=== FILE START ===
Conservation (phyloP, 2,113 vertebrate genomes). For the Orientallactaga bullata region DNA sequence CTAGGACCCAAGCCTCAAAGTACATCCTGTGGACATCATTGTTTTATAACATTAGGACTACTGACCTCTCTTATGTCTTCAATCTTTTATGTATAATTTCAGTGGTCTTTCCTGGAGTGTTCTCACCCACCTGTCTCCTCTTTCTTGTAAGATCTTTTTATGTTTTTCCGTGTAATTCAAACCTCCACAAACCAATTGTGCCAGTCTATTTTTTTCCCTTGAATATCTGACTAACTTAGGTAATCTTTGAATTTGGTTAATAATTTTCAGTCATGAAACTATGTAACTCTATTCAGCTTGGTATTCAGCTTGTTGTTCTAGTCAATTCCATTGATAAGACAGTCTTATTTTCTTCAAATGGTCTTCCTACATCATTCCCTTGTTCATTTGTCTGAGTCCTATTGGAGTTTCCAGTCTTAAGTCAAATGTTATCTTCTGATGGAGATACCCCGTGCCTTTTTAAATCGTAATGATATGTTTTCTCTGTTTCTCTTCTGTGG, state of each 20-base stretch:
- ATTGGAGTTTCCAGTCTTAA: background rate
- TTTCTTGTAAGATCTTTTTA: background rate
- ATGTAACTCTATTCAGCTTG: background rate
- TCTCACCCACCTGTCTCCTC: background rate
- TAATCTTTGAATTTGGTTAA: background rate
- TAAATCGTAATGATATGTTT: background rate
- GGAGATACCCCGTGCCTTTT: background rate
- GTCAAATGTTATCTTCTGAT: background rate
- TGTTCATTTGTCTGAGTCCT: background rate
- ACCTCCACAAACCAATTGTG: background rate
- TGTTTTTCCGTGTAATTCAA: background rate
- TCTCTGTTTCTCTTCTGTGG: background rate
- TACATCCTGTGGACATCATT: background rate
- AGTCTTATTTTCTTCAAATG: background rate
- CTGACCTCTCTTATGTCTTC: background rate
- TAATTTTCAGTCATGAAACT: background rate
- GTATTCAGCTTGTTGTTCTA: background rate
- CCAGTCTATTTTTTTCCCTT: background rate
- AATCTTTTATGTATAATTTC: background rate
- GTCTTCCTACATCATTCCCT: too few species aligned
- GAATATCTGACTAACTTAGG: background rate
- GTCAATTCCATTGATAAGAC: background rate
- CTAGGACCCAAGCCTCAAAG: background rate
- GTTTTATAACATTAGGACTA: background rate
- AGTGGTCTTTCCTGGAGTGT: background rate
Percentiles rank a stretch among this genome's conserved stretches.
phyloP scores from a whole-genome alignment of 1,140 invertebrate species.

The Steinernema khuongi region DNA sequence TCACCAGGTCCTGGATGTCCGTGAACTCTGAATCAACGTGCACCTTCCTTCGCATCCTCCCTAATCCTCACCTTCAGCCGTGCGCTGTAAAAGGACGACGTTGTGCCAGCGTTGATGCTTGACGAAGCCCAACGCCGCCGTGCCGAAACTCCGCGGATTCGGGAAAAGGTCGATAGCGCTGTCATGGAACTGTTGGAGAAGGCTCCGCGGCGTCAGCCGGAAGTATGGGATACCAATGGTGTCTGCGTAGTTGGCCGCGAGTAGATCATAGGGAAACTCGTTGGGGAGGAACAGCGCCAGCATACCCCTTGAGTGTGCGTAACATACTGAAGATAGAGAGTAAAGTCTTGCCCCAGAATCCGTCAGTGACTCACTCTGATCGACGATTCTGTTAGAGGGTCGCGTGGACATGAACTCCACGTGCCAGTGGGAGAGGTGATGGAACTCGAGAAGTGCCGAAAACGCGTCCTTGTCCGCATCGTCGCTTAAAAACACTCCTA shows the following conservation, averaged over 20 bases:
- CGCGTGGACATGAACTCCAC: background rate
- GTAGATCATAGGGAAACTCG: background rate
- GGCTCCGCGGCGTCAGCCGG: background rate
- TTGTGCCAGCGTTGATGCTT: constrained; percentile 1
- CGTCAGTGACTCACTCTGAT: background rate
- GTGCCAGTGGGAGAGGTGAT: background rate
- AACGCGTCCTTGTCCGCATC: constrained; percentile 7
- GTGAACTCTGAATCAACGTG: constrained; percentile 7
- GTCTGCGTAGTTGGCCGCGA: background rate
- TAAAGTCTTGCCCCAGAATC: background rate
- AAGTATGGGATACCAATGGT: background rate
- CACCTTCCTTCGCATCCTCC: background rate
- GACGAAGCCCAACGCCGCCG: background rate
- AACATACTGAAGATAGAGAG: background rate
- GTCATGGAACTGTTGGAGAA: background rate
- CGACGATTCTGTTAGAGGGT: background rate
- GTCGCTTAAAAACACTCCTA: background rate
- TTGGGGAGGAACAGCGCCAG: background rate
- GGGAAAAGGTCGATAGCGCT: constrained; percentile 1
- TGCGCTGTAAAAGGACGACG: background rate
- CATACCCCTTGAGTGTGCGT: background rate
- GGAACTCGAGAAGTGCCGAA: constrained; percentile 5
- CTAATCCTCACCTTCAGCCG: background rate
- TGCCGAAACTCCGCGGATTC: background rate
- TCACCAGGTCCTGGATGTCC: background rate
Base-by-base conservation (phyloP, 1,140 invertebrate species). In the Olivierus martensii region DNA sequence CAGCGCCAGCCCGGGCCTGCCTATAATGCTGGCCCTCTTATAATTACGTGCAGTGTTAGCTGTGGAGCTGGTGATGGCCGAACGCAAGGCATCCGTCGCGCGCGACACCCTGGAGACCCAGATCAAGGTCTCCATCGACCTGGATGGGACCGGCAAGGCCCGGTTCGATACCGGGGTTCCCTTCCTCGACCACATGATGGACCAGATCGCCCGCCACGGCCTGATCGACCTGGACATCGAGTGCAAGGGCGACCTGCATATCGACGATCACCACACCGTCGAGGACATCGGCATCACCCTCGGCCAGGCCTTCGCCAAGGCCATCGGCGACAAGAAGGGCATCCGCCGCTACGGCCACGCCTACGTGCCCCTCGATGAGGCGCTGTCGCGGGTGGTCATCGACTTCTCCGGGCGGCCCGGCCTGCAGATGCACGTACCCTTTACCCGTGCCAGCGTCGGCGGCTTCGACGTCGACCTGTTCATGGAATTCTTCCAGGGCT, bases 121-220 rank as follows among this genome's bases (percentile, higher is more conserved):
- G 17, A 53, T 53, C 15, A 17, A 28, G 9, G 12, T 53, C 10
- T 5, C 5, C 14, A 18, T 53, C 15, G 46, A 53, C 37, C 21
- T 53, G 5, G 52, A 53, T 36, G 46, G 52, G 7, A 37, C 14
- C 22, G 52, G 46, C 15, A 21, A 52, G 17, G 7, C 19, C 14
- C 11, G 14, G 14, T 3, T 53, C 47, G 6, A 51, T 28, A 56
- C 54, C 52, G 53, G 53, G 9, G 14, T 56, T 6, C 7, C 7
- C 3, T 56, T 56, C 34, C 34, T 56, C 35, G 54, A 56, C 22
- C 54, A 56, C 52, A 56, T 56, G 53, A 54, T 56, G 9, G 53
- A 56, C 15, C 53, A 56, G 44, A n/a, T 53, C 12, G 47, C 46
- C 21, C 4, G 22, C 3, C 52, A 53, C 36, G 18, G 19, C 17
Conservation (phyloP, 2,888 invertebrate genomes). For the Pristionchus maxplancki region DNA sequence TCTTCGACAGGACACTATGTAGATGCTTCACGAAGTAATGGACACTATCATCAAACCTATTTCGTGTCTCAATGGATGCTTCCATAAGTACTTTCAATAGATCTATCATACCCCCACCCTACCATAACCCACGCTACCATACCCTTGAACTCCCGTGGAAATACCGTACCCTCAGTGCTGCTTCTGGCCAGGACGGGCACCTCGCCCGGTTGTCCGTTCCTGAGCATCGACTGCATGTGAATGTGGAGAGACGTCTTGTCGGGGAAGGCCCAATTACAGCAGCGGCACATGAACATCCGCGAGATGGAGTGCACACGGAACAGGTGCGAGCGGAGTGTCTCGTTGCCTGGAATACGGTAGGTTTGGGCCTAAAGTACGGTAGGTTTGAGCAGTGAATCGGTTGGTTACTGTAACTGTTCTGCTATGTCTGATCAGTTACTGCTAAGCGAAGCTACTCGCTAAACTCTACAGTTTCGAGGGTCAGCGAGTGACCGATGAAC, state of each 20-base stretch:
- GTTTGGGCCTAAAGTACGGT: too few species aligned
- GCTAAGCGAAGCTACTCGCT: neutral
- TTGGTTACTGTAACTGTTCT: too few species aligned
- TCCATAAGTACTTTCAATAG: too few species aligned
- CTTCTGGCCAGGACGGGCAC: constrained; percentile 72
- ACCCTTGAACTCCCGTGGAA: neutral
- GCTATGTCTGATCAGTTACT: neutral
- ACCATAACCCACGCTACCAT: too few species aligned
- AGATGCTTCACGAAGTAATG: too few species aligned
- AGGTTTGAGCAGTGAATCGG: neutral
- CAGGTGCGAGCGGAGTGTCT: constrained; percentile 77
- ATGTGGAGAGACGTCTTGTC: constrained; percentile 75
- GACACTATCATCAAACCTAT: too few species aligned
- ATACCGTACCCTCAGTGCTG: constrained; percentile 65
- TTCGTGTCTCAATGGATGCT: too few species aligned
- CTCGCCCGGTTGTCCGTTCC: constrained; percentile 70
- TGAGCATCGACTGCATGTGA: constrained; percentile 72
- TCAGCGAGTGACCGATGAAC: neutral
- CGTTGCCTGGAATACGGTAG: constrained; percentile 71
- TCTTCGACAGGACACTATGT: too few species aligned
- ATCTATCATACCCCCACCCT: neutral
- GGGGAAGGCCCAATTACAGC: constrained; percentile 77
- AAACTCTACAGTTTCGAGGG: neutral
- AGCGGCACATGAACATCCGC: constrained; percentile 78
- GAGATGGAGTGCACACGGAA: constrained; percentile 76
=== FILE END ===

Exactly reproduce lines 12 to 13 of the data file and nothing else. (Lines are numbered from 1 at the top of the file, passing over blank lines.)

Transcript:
- TGTTTTTCCGTGTAATTCAA: background rate
- TCTCTGTTTCTCTTCTGTGG: background rate